By my own assumptions and practices, I mean—for example—that I am trying to overcome some of the miserliness in reading that I absorbed in school.  The familiar term the “principle of generosity” names an approach we take to reading certain works: if I’m reading Shakespeare and I don’t “get it,” I assume that the fault is mine.  I need more background information or I should have read more carefully, but I assume there was meaning and value there to be had.  But why Shakespeare?  My formal education seems calculated to make the set of works and authors to whom I might be advised to extend the principle of generosity as small and narrowly defined as possible.  But reducing the number of authors to whose work I apply the principle of generosity only reduces the number from whom I can learn.  It seems to me likely that the more poets to whom I apply that principle, the more wisdom is available to me, so I am trying now to read beyond the works valorized by my professors (and others by whom I have been influenced).  That means, for one thing, reading work by others besides British and American authors.

By resisting cultural pressures, I mean—again, only as one example—that, though “we” (contemporary American poets at least) take Aristotle’s word for it that one learns by imitation, we also work hard to regulate and limit poets’ imitation: one ought to imitate only in one’s youth, we admonish (for instance), and one ought to imitate only acknowledged masters.  I want to keep learning, so I’m not ready yet to give up imitating (even though I’m no longer in my youth), and I want to keep finding new masters.

As for limitations, one of my own has to do with languages.  I’ve had a lot of language study in the past (Greek, Latin, French, German), but the blunt truth is that the only language I can speak or read with any facility is English.  I’m taking Spanish (without much success so far), but I want to find additional ways to mitigate the narrowness caused by my confinement in one language.

So this poetry project is part of a larger project of (attempted) self-transformation, of inquiry into poetry, revision of my premises about poetry.  “These” poems are “imitations,” in each case of a poem originally written in a language other than English and by a modern or contemporary poet.  I’ve put “imitations” in scare quotes because they are not translations (I’m working from others’ translations), but attempts to enter into much more open-ended conversation with the poem to which they respond.  I have often quoted in print (and often quote to my longsuffering students) Harold Bloom’s observation that “the meaning of a poem can only be another poem”: each of these poems pays attention to a prior poem, not by critique or by translation or by copying that poem, but by taking off from it, by seeking to become the “other poem” that the first poem means. The poems in this project are attempts to read others’ poems at least as much as they are attempts to write my own.  I seek to reconfigure my ways of reading and writing, in ways that may at times blur the distinction between them.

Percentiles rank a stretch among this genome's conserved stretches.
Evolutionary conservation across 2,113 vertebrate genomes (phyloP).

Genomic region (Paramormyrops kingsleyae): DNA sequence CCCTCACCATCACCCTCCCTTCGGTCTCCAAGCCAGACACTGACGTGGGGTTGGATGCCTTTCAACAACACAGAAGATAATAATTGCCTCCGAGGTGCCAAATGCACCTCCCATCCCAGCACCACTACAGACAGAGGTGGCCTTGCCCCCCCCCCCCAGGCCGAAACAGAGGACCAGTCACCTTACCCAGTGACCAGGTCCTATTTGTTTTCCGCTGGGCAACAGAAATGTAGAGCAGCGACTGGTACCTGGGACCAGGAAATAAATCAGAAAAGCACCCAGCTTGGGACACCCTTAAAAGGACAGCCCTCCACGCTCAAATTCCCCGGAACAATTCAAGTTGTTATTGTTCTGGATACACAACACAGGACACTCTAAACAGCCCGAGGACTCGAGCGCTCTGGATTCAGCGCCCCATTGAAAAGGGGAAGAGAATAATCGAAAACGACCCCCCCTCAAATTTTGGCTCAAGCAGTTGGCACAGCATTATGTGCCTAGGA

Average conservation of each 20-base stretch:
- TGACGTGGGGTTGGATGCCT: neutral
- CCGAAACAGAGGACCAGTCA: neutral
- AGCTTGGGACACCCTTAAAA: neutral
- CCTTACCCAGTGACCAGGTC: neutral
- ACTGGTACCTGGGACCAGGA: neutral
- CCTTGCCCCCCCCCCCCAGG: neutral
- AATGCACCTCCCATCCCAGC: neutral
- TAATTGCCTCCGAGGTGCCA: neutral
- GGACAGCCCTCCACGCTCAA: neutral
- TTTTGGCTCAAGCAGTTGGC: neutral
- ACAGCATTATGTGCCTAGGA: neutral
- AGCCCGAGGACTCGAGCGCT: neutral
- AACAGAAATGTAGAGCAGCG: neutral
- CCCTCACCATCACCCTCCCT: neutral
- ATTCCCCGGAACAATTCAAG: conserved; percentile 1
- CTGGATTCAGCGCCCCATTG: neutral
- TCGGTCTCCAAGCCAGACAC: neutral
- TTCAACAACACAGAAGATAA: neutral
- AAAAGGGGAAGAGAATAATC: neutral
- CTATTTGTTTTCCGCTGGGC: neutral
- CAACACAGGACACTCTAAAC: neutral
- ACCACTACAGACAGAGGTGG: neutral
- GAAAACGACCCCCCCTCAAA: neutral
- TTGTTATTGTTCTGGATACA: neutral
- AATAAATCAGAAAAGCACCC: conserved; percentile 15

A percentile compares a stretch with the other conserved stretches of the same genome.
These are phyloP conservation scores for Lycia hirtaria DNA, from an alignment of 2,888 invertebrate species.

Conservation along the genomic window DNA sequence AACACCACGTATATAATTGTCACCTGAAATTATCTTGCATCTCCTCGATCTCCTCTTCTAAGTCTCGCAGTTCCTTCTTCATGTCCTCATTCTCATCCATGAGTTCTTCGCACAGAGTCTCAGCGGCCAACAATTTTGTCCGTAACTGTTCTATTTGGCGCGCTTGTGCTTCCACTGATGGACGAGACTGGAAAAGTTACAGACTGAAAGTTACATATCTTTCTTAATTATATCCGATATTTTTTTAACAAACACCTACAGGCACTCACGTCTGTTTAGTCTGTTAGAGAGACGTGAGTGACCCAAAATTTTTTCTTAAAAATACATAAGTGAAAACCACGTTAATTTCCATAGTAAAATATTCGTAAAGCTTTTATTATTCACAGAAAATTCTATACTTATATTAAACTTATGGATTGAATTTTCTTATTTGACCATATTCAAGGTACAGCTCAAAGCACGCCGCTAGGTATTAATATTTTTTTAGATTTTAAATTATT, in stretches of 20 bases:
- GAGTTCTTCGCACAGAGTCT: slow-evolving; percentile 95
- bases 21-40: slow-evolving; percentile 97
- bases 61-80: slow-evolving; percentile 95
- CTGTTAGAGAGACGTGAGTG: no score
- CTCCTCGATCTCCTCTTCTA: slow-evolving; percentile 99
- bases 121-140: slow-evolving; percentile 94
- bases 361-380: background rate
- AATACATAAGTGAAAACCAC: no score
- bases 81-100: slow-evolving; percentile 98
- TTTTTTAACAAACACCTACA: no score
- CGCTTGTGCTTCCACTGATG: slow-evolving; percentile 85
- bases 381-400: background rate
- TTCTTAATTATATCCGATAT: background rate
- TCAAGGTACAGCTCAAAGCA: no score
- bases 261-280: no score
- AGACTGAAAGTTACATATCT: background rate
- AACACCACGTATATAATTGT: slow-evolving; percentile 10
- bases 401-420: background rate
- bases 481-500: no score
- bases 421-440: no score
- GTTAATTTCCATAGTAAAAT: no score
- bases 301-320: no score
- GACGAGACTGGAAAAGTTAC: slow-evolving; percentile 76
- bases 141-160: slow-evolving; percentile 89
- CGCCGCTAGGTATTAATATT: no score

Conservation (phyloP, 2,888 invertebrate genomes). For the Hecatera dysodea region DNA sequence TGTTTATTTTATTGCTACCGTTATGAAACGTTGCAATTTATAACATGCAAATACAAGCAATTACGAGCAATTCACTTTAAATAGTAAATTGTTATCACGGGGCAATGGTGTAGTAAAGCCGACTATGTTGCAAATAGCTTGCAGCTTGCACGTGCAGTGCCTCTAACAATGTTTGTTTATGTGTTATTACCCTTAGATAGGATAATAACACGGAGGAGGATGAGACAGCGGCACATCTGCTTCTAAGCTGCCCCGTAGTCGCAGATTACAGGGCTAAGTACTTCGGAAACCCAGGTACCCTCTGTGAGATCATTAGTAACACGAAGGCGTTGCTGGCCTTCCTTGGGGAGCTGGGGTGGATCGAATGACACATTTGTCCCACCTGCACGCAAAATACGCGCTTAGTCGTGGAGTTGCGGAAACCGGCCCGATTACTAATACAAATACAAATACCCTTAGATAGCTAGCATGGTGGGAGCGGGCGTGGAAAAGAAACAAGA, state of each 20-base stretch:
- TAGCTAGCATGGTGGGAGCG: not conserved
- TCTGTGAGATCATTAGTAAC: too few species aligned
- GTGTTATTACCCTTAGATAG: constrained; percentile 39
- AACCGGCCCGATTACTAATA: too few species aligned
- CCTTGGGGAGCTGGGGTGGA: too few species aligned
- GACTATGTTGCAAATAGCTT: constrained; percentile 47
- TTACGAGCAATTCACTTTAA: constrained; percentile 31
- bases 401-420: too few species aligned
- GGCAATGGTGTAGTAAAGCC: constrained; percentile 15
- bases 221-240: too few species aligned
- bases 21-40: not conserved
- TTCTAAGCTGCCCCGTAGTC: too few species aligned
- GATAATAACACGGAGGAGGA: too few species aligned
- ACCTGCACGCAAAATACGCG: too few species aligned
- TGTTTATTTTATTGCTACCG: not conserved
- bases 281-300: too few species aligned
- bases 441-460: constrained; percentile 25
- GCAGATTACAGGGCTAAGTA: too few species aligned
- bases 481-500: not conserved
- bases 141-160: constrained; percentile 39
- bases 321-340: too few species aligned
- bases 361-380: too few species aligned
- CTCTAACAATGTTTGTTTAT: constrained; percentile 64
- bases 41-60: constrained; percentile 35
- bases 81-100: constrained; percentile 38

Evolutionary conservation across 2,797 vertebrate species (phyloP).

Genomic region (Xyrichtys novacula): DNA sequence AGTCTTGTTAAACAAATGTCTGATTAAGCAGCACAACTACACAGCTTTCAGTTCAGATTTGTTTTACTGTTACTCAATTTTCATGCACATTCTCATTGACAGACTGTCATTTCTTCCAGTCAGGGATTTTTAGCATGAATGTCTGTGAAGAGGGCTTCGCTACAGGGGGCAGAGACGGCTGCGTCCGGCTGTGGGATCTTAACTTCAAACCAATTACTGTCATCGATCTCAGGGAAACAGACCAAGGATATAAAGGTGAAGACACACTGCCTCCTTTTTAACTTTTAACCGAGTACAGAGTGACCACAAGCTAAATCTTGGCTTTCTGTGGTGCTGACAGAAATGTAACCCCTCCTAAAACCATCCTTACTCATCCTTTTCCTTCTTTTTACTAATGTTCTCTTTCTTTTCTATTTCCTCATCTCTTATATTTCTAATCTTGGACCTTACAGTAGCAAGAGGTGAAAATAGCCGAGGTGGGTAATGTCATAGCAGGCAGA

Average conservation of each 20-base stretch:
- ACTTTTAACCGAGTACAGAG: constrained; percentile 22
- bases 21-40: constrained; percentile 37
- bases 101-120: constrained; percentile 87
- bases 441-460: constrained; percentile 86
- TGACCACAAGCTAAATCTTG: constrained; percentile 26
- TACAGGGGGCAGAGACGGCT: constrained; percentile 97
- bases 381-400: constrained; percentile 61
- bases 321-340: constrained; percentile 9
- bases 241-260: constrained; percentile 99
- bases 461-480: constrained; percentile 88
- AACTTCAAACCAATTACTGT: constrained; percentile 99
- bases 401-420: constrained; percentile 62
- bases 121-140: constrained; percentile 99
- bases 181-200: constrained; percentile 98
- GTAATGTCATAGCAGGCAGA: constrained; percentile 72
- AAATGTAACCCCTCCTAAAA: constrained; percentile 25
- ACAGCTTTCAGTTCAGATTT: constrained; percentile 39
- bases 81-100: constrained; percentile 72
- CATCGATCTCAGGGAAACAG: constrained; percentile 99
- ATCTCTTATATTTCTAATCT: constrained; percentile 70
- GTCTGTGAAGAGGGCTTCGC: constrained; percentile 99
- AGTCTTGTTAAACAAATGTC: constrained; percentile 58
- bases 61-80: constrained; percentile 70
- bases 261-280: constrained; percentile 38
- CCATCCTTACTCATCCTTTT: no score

The three particular poems you have so generously sponsored respond to poems from Ikinci Yeni: The Turkish Avant-Garde, an extraordinary book edited and translated by George Messo (and published by Shearsman Books, 2009).


Your thoughts on Franz Wright’s recent tirade in John Gallagher’s Nothing to Say & Saying It Blog?  The back and forth has created bit of a stir.  Wright writes, among other things, that

I see what the best of [poetry MFA graduates] have produced, and compared to the American poetry, arguably the best in the world, that was produced pre-MFA ubiquity—that is, before the late seventies—you don’t make good toilet paper.  You can still choose, those of you who are young enough. You can turn away from the writing programs, the blogs, all the self-conscious ways to destroy the silent solitary spirit of lyric poetry.  Maybe.  I doubt it. But there may be one or two of you out there with the balls to do it .

I hope no one is spending too much energy responding to this: it doesn’t make enough sense to get upset about.  Just to note a few of its many dubious aspects: